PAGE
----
We make choices every day. While we may not utilise particular decision-making styles for each trivial decisions, we will for others.
We will do it for decisions that will have further-reaching consequences, for example, or consequences for people beyond yourself. These situations are the ones that require specific methods for dealing with them.
Everybody has their own particular way of approaching decisions. Knowing your own method will help you to make better choices in life. It will also, in time, help you take on a leadership role if that is what you want.
What Is Decision-Making?
Most people think this is an easy question, but what is decision-making? When you take the different decision-making styles into account, the question becomes a lot more complicated. What is your decision-making process? Is this process different when you are alone versus part of a group?
A rational decision-maker follows four steps:
- Identify the problem
- Generate multiple possible solutions for the problem
- Select the solution deemed most likely to solve the problem
- Implement the solution and evaluate its effectiveness
With these four steps in mind, you can move forward into a deeper understanding of your decision-making style. You will also begin to understand what consequences this has.
The first approach is directive decision-making. People with this style tend to be very methodical. They weigh up all the pros and cons of the situation they find themselves in.
If this is your decision-making style, then you will make decisions based on your own knowledge, experience, and rationale. You will likely rely on yourself, rather than other people.
- Pro – decisions are made quickly, without too much communication.
- Con – people can make their decisions too quickly.
When to use directive decision-making
When should you use this particular decision-making style? It works best if you are in a stable environment that has events that happen on a consistent basis. This style suits cause and effect relationships, where everything is clearly defined.
This decision-making style lives and dies on the information available. If you are an analytical decision-maker, then you will rely on evidence, facts, and your own observations.
So far, this sounds very like the directive decision-maker, but there is one crucial difference. Where directional decision-making is a very individual endeavour, analytical decision-making is not. This decision-making style relies on other people’s opinions and ideas to work.
- Pro – a well-rounded approach to decision-making
- Con – takes a lot of time
When to use an analytic decision-making
This approach to making decisions is good for any situation where there might be more than one right answer/solution. The cause and effect relationship so often found where directive decision-making is also found here. It may be that it is not so readily apparent. This decision-making style is useful for exploring your options.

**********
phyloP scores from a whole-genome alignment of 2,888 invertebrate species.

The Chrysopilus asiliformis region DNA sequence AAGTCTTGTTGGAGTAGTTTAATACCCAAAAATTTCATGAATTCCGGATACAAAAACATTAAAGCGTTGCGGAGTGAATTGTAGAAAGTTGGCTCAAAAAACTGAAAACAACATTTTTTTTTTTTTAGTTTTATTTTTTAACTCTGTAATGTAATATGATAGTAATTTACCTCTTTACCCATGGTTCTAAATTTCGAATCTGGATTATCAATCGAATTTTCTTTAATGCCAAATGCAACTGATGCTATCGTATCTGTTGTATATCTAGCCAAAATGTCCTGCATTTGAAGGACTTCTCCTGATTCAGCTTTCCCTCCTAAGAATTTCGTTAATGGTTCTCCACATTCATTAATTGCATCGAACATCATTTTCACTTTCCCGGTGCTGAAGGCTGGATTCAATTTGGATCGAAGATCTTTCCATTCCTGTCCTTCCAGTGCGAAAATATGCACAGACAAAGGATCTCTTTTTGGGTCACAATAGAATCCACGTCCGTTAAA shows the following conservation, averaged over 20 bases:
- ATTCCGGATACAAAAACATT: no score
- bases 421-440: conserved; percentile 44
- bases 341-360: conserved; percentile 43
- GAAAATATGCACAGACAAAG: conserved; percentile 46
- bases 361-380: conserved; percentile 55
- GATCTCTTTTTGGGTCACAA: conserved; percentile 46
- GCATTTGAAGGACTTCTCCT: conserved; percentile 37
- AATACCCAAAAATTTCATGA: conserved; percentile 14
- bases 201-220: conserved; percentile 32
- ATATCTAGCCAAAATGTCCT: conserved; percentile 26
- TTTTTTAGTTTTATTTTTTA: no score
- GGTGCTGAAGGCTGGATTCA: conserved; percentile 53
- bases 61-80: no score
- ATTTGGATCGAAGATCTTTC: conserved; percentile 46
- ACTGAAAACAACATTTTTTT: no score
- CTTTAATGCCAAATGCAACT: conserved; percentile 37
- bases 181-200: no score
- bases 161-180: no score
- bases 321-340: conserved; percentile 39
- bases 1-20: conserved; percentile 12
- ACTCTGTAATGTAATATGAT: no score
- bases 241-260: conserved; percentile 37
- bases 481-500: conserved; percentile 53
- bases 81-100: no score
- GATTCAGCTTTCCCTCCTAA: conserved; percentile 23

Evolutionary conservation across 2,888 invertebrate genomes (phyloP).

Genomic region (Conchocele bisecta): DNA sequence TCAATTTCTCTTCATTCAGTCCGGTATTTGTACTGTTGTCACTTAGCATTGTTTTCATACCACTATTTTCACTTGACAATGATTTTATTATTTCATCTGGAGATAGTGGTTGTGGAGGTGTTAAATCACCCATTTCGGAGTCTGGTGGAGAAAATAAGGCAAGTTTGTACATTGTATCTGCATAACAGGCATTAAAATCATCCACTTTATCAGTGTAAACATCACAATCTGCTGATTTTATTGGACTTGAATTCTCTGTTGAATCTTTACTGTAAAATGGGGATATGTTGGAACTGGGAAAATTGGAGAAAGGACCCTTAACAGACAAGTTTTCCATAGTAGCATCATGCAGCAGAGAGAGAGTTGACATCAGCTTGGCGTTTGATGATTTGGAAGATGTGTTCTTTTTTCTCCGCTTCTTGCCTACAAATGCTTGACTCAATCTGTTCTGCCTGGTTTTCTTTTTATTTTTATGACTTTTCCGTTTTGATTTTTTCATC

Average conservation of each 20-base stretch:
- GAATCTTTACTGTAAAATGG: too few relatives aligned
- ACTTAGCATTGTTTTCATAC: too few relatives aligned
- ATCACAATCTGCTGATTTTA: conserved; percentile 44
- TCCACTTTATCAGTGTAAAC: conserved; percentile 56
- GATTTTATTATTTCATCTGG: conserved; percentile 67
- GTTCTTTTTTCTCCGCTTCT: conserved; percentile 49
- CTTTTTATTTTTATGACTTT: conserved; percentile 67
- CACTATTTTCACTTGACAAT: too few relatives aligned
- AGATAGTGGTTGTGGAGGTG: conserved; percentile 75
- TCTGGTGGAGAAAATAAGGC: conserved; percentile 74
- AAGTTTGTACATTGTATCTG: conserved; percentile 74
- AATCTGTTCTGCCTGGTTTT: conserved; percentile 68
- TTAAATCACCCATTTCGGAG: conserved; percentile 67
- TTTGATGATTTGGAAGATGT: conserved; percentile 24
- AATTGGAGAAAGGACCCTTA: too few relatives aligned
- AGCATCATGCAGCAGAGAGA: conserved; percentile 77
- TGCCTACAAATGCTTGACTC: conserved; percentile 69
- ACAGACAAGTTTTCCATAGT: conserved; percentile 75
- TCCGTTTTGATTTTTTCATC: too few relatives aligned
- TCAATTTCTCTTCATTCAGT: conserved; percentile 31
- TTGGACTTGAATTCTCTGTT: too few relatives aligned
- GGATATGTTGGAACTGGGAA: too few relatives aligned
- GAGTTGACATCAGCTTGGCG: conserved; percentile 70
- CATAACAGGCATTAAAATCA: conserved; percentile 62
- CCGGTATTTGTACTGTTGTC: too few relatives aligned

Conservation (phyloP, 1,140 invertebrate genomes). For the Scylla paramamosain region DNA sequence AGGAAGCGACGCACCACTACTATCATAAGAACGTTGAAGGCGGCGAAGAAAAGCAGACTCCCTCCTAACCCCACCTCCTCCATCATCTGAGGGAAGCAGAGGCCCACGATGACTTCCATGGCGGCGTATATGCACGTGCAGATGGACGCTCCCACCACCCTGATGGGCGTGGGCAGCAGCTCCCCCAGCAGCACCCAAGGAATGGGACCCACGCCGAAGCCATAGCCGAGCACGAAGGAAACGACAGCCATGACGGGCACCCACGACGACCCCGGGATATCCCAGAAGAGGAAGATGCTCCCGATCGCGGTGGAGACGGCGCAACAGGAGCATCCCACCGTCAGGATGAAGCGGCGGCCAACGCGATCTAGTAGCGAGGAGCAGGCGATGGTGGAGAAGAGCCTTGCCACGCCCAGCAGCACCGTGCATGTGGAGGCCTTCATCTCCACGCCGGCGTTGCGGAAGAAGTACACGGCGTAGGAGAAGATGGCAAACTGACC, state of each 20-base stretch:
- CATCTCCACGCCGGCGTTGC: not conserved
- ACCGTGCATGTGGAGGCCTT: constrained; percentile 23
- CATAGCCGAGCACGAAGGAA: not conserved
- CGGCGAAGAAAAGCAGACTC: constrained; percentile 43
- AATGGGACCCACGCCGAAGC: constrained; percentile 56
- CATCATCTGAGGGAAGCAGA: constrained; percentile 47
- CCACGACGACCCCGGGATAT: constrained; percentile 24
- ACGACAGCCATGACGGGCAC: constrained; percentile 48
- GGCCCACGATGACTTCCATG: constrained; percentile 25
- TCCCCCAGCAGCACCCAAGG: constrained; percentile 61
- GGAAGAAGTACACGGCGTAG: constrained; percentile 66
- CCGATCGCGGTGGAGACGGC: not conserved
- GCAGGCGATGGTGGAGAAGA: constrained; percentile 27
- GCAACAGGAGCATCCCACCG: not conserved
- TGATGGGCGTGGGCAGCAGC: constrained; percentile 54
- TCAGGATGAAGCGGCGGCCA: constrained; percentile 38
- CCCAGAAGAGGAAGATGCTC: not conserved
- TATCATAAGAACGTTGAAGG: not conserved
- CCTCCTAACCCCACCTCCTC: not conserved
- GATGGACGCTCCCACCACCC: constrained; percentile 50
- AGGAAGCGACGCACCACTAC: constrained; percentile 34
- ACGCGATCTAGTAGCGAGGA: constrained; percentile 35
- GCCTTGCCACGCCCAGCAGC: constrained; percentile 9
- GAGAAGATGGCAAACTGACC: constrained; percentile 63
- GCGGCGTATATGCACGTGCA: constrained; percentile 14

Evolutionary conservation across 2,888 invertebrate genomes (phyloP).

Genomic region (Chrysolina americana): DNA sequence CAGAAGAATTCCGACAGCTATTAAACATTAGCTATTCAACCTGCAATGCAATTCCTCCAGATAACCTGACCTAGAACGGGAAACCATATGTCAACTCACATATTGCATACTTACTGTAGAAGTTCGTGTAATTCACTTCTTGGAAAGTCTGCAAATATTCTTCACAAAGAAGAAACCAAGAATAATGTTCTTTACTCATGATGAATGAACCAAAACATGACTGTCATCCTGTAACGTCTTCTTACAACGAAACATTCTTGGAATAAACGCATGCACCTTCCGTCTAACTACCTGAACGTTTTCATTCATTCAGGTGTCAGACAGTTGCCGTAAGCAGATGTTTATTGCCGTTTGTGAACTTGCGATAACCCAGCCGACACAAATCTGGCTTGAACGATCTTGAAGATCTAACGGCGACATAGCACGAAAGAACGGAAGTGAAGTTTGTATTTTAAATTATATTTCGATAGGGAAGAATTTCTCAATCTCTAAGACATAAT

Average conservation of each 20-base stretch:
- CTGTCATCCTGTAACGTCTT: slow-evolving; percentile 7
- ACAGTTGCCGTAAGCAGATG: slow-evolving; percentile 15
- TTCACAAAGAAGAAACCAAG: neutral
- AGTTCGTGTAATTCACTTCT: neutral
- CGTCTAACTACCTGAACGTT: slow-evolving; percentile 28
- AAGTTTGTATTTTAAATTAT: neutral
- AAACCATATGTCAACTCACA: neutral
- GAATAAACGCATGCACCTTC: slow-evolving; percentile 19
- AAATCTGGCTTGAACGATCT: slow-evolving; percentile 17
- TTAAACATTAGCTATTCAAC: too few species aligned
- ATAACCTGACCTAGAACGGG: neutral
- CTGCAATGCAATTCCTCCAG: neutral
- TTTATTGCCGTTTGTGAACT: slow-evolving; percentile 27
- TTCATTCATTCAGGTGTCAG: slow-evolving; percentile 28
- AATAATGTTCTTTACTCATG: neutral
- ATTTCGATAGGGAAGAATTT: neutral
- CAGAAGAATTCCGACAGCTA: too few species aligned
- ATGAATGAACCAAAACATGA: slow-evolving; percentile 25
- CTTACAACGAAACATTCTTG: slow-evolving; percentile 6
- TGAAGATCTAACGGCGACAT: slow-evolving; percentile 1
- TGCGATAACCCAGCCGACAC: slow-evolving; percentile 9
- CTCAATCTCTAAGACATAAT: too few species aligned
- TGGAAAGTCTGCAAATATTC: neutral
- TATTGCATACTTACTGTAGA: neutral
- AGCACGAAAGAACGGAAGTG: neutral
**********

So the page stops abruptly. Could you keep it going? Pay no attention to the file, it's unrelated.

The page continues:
3 questions that will help you choose the right decision-making style
1. Is this a decision to make yourself?
The decision-making styles you use depend greatly on the people around you and what your role is. Directive style is good if you can (or have to) make decisions yourself. Analytical style is good if you have the luxury or need to ask for other people’s opinions.
If you are on the outside of the process looking in, then you may be able to offer some guidance. Only do this if you think that someone is struggling to make a choice because otherwise you might be labelled a troublemaker. If you have been given the right to make this decision, then find the best of the two approaches described above and go for it.
2. Do you have access to the needed relevant information?
When deciding which decision-making style to use, you should consider whether you have all the relevant information. Do you have expertise, data, facts, observations?
Knowing this can help you to decide which style to use. If you have the information or can access it, then use the directive style. If you don’t have the information yourself, but can ask other people, then you can use the analytical style.
The problem, of course, is that both methods of decision-making require you to know your own limits. But we don’t always know if we don’t know something. This is where problems come in. People who are in any way unsure of themselves should always use an analytical decision-making style.
3. To what extent is acceptance necessary for successful implementation?
When figuring out which decision-making method to use, you should always take other people into consideration. Remember that decisions rarely involve just yourself – there are always other people to think of. Analytical styles are, therefore, the best for team situations, as it ensures that everybody has a say and that everybody feels heard.
Another advantage of this is that it means everybody is kept up to speed on what’s going on. When the decision has been made and things are moving, it means that there will be no delay for people to absorb the new information. You will simply be able to get things done.
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